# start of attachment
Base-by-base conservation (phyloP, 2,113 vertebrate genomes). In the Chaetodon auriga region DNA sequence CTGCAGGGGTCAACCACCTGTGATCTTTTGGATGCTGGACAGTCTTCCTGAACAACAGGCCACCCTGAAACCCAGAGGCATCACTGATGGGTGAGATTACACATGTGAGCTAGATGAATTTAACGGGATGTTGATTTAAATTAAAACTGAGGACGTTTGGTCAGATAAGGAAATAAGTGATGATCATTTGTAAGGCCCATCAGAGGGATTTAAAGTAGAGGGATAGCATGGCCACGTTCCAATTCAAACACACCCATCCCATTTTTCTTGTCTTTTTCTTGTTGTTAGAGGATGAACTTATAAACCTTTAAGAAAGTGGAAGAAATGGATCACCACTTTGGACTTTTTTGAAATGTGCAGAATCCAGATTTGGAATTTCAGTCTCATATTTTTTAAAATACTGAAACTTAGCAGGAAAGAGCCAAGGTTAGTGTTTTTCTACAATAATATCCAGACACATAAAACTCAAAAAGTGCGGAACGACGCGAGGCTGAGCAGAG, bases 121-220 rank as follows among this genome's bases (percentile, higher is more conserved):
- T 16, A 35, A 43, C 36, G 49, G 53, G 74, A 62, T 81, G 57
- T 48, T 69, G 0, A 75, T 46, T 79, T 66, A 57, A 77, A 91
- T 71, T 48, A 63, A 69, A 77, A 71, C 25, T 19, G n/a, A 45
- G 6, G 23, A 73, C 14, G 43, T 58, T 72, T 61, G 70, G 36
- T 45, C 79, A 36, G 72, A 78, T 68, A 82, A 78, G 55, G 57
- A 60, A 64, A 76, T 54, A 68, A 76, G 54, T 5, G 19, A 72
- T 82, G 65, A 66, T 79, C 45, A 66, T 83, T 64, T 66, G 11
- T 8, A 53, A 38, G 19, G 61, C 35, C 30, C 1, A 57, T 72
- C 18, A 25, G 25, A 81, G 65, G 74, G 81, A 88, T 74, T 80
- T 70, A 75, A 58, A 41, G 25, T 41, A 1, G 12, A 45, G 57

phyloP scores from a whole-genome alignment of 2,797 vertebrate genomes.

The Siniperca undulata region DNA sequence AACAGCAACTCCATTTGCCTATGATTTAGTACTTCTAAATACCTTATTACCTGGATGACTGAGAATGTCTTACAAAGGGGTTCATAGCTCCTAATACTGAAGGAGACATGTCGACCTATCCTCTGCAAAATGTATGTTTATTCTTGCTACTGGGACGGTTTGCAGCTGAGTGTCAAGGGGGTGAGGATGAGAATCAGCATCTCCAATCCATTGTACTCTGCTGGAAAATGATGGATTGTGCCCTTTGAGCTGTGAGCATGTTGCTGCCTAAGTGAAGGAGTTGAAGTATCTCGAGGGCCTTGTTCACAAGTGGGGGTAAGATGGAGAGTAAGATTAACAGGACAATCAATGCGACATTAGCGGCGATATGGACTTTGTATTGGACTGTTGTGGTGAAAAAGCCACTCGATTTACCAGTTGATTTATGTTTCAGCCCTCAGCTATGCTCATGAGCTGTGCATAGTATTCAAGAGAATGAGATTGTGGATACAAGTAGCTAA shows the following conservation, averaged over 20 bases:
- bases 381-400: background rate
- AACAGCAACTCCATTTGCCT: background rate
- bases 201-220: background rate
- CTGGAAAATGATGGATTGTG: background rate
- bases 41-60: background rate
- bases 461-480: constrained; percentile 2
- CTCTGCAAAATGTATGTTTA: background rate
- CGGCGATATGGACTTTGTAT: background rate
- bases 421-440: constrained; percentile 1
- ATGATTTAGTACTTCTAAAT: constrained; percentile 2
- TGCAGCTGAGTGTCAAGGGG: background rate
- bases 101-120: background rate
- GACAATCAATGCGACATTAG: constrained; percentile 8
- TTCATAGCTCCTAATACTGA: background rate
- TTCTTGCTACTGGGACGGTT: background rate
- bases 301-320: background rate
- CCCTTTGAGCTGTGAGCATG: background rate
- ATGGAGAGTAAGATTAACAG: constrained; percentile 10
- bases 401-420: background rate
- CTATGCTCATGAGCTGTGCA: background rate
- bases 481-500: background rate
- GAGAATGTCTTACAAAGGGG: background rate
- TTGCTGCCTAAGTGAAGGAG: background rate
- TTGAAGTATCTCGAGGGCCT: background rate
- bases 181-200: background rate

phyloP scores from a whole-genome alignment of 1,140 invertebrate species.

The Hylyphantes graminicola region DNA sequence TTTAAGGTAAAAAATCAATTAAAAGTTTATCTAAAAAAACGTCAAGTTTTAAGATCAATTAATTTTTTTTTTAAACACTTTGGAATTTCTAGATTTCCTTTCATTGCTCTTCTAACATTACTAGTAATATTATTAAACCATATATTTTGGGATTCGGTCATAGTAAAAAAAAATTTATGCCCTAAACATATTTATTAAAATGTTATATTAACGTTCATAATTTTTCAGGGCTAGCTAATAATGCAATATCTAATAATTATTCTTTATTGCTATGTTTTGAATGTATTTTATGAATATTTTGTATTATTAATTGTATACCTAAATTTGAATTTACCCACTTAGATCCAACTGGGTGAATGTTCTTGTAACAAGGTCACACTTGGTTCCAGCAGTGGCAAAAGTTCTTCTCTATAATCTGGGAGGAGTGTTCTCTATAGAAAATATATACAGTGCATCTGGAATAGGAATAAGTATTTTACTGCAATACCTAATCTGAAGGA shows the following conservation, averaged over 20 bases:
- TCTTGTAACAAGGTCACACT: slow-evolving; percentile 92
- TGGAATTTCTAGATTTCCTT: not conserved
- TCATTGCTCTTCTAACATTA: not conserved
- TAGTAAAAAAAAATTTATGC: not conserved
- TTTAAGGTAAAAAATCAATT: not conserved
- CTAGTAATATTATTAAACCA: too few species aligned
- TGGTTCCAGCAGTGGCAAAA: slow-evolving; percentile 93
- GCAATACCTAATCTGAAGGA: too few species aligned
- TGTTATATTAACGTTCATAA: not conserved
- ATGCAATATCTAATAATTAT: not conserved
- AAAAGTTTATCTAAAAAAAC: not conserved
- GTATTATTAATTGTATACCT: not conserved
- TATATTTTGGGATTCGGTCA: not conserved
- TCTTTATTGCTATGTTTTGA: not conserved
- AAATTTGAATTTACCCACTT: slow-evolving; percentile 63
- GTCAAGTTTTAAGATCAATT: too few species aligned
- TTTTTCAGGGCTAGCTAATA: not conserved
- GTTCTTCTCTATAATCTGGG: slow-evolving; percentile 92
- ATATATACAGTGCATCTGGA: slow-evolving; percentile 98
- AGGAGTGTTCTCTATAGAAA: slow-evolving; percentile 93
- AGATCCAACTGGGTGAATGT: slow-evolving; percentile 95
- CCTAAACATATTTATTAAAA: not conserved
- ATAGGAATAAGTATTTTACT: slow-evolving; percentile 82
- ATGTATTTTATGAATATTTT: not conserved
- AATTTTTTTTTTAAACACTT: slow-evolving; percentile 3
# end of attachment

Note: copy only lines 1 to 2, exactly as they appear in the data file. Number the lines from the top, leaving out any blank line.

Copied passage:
Base-by-base conservation (phyloP, 2,113 vertebrate genomes). In the Chaetodon auriga region DNA sequence CTGCAGGGGTCAACCACCTGTGATCTTTTGGATGCTGGACAGTCTTCCTGAACAACAGGCCACCCTGAAACCCAGAGGCATCACTGATGGGTGAGATTACACATGTGAGCTAGATGAATTTAACGGGATGTTGATTTAAATTAAAACTGAGGACGTTTGGTCAGATAAGGAAATAAGTGATGATCATTTGTAAGGCCCATCAGAGGGATTTAAAGTAGAGGGATAGCATGGCCACGTTCCAATTCAAACACACCCATCCCATTTTTCTTGTCTTTTTCTTGTTGTTAGAGGATGAACTTATAAACCTTTAAGAAAGTGGAAGAAATGGATCACCACTTTGGACTTTTTTGAAATGTGCAGAATCCAGATTTGGAATTTCAGTCTCATATTTTTTAAAATACTGAAACTTAGCAGGAAAGAGCCAAGGTTAGTGTTTTTCTACAATAATATCCAGACACATAAAACTCAAAAAGTGCGGAACGACGCGAGGCTGAGCAGAG, bases 121-220 rank as follows among this genome's bases (percentile, higher is more conserved):
- T 16, A 35, A 43, C 36, G 49, G 53, G 74, A 62, T 81, G 57